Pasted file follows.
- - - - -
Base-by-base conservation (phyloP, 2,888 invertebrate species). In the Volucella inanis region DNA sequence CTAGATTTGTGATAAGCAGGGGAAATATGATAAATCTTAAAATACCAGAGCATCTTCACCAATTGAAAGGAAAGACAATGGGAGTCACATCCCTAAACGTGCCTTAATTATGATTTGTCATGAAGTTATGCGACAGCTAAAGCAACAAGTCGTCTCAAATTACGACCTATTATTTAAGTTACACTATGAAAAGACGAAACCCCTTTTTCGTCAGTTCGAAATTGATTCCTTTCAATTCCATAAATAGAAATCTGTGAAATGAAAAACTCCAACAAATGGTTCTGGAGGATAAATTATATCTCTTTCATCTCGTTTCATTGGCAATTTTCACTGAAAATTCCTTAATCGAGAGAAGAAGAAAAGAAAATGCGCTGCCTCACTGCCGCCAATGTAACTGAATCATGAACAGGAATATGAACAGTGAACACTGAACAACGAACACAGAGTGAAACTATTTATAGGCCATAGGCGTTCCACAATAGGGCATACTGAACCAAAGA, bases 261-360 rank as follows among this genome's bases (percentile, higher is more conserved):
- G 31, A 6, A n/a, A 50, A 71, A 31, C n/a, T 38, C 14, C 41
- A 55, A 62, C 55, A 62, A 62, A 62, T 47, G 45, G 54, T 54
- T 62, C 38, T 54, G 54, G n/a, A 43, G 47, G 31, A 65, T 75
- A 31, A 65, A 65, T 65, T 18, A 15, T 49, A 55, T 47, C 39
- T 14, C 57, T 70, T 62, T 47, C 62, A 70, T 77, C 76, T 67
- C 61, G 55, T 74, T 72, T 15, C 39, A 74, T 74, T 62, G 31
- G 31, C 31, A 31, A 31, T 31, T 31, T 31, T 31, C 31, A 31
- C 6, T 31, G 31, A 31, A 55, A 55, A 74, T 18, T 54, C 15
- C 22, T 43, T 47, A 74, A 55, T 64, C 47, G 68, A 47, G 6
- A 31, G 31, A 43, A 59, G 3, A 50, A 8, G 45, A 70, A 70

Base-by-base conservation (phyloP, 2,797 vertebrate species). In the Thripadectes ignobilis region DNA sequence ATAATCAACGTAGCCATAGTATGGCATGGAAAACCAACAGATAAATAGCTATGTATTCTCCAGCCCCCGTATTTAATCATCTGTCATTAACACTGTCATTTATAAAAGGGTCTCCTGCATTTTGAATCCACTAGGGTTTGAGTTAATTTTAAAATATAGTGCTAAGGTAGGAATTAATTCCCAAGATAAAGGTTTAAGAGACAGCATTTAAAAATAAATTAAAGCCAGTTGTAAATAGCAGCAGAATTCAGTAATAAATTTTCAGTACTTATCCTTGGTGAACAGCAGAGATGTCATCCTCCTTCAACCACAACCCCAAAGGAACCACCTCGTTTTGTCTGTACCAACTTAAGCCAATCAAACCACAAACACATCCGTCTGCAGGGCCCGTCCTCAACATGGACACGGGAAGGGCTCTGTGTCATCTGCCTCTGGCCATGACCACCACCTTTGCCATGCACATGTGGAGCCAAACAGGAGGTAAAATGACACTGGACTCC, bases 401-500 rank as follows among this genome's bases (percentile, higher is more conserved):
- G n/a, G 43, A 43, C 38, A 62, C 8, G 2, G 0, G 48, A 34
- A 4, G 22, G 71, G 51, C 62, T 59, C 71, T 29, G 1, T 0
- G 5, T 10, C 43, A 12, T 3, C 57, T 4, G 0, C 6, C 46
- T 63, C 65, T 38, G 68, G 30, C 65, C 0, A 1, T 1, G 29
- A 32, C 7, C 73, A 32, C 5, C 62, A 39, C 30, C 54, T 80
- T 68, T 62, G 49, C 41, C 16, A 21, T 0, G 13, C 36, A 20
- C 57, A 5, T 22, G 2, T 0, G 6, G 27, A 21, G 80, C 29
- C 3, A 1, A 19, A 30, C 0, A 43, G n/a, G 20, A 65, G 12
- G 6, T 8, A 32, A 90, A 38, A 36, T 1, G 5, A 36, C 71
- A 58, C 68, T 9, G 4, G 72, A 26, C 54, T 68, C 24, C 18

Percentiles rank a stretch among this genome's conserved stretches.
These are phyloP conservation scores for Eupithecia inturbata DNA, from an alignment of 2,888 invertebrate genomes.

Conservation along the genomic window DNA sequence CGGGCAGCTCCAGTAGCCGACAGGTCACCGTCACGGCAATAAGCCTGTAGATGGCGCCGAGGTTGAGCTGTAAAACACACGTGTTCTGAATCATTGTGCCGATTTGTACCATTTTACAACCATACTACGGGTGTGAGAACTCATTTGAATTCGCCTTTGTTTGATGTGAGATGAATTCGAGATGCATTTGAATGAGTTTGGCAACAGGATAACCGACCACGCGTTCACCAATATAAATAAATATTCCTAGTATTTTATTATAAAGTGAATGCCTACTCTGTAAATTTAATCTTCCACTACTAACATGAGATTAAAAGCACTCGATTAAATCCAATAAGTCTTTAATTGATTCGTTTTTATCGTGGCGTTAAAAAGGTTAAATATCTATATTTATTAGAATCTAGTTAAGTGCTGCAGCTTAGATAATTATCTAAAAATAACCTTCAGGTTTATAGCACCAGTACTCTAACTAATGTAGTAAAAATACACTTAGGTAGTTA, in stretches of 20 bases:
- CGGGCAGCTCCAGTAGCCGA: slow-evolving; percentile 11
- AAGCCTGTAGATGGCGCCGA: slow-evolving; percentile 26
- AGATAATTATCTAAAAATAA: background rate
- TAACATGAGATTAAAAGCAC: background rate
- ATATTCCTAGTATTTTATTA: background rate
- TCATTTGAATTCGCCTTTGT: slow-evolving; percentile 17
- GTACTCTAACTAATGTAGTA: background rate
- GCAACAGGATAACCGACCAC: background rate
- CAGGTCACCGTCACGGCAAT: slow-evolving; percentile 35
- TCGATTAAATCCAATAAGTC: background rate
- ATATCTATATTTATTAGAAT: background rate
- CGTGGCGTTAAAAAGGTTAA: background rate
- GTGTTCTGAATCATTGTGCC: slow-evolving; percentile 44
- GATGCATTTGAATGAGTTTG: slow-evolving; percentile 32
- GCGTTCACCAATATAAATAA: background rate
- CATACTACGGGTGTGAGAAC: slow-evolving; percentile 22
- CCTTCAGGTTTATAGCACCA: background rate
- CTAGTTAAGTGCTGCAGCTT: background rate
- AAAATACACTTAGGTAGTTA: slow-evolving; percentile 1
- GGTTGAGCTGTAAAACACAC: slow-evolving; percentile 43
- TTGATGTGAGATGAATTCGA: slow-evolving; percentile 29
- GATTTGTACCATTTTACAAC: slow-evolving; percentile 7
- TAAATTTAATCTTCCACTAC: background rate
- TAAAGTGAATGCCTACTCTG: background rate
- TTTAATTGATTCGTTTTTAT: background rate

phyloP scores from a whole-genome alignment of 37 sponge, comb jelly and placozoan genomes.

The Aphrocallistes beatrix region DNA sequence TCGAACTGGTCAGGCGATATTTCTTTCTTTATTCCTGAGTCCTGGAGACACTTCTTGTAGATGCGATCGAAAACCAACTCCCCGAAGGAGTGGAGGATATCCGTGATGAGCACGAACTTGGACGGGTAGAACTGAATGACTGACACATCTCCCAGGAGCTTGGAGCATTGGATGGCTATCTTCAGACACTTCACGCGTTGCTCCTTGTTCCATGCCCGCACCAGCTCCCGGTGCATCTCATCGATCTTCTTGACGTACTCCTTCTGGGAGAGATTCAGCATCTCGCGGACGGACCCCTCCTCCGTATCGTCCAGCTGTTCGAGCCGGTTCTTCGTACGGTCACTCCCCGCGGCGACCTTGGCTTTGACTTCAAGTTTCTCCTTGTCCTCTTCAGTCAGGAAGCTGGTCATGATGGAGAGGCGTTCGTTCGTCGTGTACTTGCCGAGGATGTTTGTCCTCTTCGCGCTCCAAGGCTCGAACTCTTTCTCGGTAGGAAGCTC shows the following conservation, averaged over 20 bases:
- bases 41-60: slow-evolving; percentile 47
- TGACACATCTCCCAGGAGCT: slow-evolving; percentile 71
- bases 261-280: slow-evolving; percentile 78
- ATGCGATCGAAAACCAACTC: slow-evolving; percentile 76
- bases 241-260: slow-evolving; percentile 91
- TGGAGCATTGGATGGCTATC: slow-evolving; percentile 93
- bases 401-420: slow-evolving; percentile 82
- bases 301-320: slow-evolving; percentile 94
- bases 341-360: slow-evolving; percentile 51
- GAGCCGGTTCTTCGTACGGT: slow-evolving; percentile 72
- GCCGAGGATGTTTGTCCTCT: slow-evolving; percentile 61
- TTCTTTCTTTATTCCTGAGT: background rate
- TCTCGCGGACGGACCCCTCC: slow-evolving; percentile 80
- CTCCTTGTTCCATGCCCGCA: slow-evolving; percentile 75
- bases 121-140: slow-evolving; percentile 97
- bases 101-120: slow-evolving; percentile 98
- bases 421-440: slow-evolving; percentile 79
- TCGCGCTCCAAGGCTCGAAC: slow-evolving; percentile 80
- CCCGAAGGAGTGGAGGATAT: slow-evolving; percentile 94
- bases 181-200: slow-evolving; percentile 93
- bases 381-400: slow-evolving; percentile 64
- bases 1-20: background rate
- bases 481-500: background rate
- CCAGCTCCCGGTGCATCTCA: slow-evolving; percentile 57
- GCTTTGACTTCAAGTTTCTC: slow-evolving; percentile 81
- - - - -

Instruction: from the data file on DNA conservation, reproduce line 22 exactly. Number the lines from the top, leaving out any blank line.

- A 58, C 68, T 9, G 4, G 72, A 26, C 54, T 68, C 24, C 18